Words on Christmas
Every year, I boycott the local store that trots out its Christmas doodads first. It starts earlier every year. This year it was October 4th. As a Christian, I believe Jesus was God’s way of walking the Earth. If that’s anywhere close to true, then he’s really the wrong person to trivialize, so I object to having him prostituted by marketers; hence the boycott.
I’m not fighting the commercialization of Christmas; that fight was lost ages ago. What I’m after is more radical: Disentangling Jesus entirely from this blight on his good name. I’m out to change the bumper sticker from ‘Keep Christ in Christmas’ to ‘Free Christ from Christmas.’
Heresy? Well, compare Christmas with Martin Luther King’s birthday. On his birthday, nobody ever pays any attention to his birth. Instead, it’s ‘I have a dream’ and his impact on society. We mark Dr. King’s birth by focusing on what he said and did as an adult. Christmas, by contrast, has no time for what the adult Jesus said and did. Christmas keeps him safely shut up as a baby in the manger, where he can’t make his usual noise about people repenting and living a godly life.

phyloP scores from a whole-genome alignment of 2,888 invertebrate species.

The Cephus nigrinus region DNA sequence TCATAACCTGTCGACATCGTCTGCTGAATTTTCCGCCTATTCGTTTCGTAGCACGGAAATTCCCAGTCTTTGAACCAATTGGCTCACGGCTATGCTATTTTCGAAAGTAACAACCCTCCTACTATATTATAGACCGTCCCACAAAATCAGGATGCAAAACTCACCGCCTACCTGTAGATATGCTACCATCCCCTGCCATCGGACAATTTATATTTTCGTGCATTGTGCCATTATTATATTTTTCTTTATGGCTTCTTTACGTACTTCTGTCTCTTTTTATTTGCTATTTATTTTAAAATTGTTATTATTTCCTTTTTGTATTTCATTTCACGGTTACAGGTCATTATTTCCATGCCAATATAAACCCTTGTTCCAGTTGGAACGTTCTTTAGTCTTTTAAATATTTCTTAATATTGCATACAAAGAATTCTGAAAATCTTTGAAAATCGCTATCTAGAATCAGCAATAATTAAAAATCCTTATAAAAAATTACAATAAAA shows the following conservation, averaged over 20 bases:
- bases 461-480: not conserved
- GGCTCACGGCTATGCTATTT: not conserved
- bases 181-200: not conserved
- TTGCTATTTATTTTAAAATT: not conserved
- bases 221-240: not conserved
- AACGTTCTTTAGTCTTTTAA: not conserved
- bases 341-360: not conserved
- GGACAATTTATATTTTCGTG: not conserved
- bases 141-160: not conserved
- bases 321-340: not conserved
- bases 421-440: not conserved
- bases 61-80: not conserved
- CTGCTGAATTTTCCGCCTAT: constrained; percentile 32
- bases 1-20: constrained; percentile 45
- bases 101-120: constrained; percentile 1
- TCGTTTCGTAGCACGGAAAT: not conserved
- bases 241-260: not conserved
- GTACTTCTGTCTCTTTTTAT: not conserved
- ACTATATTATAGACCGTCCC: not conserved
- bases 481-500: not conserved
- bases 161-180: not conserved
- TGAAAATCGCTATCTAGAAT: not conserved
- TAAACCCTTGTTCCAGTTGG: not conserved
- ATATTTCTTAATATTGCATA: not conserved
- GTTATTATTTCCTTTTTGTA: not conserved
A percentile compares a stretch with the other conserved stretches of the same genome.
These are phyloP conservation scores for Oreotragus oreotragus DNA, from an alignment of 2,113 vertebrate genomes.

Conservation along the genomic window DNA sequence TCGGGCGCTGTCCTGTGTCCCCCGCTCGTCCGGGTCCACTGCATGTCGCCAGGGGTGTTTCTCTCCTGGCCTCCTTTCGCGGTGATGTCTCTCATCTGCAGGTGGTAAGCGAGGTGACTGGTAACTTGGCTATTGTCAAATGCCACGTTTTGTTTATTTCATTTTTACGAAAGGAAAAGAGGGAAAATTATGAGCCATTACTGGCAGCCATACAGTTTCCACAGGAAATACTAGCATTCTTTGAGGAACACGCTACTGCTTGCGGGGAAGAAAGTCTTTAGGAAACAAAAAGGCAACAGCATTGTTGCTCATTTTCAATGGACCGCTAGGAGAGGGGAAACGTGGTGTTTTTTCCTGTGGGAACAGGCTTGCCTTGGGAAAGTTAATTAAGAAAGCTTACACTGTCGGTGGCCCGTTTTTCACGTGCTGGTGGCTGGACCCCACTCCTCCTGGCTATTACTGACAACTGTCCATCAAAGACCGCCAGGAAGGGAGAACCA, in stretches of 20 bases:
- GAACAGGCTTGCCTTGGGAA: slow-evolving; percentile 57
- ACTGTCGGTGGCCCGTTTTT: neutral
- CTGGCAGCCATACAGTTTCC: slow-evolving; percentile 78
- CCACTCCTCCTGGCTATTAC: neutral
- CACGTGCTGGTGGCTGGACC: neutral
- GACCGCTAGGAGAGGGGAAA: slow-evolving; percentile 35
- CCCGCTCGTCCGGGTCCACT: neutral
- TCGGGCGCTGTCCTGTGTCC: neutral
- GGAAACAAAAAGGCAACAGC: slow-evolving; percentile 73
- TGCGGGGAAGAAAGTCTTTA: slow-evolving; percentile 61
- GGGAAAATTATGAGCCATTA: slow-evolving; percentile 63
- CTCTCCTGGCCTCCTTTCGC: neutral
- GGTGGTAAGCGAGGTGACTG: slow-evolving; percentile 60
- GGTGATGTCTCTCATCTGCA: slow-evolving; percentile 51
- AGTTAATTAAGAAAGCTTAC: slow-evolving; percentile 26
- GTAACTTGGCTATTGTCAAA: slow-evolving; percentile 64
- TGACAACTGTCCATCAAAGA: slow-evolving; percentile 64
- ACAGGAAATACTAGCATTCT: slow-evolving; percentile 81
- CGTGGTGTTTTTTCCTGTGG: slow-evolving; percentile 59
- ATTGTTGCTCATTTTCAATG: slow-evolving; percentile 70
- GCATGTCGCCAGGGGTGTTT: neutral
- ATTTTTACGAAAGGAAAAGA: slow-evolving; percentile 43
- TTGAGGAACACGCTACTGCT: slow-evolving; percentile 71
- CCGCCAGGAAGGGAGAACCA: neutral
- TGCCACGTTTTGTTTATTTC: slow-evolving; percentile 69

So does his birth matter at all? Well, it matters to his followers today as one way of backing up his claim to be the son of God. But that’s not the way Jesus, himself, backed up his claim. He pointed not to his birth, but to his Resurrection. So I’ll trade a month of Christmases for one meaningful Easter.
When Jesus denounced hypocrisy, he wasn’t talking about saying one thing and doing something else; he was talking about using God and the things of God as a means to some other end, like, oh, say, making a buck. This is why he drove the moneychangers out of the temple. We do him no honor by carting him out once a year to stand him on his head.
I’m not proposing that we cancel Christmas. I know, the economy would collapse without it. Fine. Keep the gift-giving and the jingle bells. Let’s just subtract the remaining Jesus element from it and move that over into Easter. Call December 25th Solstice. Call it Retail Day. Call it Holiday Number Nine. I don’t care, just leave Christ out of it. He was not born to be the patron saint of fourth-quarter earnings.